World Stamps

By Denise McCarty

The world’s most famous stamp in stamp-on-stamp designs

June 20, 2014 10:55 AM

  • Figure 1. A 1967 stamp-on-stamp design from Guyana honors “the world’s rarest stamp.”

  • Figure 2. Guyana commemorates Rowland Hill and the 1856 1¢ Magenta on this 1979 stamp.

  • Figure 3. Guyana issued this souvenir sheet in 2006 to mark the 150th anniversary of the 1856 British Guiana 1¢ Magenta.

  • Figure 4. The 1856 British Guiana 1¢ Magenta is among the rare and famous stamps shown on a souvenir sheet from The Gambia.

Although there is only one 1856 British Guiana 1¢ Magenta, this famous stamp has been pictured on other stamps, known as stamp-on-stamp designs.

The 1¢ Magenta (Scott 13) is featured on four face-different stamps from Guyana, the republic that once was the crown colony of British Guiana.

Two of these stamp-on-stamp designs were issued Feb. 23, 1967 (Scott 26-27).

In addition to showing the 1¢ magenta, the stamps are inscribed “The World’s Rarest Stamp.” Figure 1 shows the 5¢ stamp. The other stamp is denominated 25¢.

The 1¢ Magenta is pictured with a magnifying glass on a 30¢ stamp marking the 100th death anniversary of Rowland Hill (1795-1879), the British postal reformer who is considered the inventor of the postage stamp.

Figure 2 shows the 30¢ stamp (Scott 299), issued June 11, 1979. The stamp is known with various surcharges and overprints, including one commemorating the 250th birth anniversary of President George Washington in 1982 (Scott 480).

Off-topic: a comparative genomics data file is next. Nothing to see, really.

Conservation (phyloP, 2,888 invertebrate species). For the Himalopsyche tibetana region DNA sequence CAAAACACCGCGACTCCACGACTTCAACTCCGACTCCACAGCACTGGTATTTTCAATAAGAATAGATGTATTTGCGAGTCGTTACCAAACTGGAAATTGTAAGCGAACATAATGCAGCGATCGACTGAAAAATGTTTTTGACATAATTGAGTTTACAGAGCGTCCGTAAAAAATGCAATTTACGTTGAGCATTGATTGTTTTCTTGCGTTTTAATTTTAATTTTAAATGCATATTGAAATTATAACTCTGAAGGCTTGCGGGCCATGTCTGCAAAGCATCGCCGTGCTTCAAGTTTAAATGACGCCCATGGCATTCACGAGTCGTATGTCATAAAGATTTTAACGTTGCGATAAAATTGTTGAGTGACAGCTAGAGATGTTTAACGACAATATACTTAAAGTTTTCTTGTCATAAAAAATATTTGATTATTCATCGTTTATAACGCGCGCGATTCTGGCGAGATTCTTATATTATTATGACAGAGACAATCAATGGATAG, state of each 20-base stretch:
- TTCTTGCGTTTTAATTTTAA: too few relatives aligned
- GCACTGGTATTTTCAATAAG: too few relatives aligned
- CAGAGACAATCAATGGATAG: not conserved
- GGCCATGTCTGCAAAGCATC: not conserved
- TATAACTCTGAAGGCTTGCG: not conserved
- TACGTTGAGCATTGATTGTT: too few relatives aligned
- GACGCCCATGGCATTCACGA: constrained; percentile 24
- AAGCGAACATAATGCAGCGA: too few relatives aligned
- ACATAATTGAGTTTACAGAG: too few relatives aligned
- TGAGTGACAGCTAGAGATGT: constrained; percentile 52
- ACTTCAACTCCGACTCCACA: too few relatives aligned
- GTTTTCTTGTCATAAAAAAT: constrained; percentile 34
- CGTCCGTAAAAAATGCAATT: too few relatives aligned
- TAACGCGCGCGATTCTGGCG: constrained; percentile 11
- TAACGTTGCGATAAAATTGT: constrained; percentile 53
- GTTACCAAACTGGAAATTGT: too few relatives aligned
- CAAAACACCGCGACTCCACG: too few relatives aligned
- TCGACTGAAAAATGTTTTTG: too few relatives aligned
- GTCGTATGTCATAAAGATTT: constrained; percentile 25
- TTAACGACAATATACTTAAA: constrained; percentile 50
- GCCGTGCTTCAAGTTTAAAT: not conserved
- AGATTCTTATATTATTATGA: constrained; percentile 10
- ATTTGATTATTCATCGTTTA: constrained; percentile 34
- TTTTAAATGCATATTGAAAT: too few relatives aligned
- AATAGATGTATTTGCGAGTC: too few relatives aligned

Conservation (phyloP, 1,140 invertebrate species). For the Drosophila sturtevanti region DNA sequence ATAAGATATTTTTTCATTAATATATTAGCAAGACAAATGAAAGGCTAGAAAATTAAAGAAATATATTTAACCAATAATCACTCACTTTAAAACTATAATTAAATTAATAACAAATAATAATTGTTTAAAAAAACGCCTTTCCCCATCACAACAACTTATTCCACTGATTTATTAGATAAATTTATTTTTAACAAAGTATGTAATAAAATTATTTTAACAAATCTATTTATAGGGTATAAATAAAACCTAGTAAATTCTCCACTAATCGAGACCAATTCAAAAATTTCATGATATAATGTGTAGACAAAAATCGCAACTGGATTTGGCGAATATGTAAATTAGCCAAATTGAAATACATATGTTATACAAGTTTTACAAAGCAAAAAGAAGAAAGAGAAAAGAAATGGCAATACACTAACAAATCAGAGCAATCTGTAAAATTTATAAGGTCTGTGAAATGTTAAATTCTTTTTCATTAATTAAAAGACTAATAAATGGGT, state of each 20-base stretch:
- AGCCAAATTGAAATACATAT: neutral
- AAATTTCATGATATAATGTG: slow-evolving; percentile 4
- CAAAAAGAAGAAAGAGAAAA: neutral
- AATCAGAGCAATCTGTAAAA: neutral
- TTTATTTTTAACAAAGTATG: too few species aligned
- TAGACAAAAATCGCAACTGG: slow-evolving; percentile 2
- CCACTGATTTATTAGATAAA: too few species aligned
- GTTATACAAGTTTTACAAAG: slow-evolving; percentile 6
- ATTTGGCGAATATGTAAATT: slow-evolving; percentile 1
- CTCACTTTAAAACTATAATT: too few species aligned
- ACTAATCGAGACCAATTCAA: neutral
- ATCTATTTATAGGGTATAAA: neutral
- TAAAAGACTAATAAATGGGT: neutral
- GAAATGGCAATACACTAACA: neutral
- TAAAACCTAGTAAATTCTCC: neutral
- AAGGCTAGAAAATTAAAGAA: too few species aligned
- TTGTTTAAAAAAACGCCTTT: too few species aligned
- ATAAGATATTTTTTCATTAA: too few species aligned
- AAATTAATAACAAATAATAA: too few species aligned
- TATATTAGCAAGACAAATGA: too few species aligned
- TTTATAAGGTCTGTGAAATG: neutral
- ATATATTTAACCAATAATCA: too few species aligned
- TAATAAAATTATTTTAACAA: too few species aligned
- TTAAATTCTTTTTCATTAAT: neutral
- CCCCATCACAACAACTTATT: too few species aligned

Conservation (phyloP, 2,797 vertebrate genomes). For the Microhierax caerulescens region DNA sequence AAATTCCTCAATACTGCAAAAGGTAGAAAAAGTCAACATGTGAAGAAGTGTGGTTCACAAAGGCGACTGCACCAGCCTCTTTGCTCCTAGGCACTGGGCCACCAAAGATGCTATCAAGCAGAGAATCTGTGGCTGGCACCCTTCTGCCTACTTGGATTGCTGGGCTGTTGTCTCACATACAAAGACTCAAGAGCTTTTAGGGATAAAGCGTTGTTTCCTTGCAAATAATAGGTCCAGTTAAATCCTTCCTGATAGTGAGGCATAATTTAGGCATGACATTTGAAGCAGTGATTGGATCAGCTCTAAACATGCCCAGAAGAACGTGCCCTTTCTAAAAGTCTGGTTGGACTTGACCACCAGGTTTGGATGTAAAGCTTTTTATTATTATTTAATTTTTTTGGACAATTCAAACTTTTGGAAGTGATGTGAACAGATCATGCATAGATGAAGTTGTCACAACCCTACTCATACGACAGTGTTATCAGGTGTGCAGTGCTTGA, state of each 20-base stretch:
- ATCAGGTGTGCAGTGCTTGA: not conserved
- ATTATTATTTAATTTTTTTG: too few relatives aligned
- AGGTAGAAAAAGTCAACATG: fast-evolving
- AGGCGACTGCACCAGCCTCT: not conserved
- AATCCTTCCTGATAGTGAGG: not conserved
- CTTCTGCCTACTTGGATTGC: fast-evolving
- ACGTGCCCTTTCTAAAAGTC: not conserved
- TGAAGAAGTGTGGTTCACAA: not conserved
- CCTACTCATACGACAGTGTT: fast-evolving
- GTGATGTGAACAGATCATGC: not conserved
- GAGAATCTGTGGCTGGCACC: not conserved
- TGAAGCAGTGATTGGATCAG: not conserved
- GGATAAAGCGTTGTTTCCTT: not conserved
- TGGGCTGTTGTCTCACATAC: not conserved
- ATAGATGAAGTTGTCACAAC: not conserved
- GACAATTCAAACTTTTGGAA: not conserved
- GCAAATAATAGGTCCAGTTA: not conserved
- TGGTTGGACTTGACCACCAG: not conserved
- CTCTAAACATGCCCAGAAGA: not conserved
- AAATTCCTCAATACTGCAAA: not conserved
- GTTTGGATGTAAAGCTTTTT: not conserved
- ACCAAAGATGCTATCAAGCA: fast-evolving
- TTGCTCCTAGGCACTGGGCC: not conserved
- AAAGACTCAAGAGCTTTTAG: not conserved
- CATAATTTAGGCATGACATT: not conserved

Also, the $3 stamp in the 1979 Rowland Hill set (Scott 301) depicts the printing press used to print the 1¢ Magenta.

To celebrate the 150th anniversary of the 1¢ Magenta, Guyana issued a souvenir sheet July 27, 2006 (Scott 3933), shown in Figure 3.

The $400 stamp in the sheet features the stamp-on-stamp design. Guyana’s Kaieteur Falls, one of the world’s most spectacular and powerful waterfalls, is shown in the selvage.

An inscription in the selvage reads: “One Cent Black on Magenta. The year 2006 marks the 150th anniversary of the printing of the rarest and most valuable stamp in the world, the ‘One Cent Black On Magenta.’ The stamp was printed in British Guiana by the firm of Joseph Baum & William Dallas, publishers of the then Official Gazette of Georgetown, Demerara.”

Other postal administrations, including Ajman in 1965 (Scott 39), Nicaragua in 1976 (C915), North Korea in 1980 (1939) and The Gambia in 2004 (2871a), have issued 1¢ Magenta stamp-on-stamp designs. Figure 4 shows the last-mentioned stamp. It was printed in a souvenir sheet along with images of other rare and famous stamps.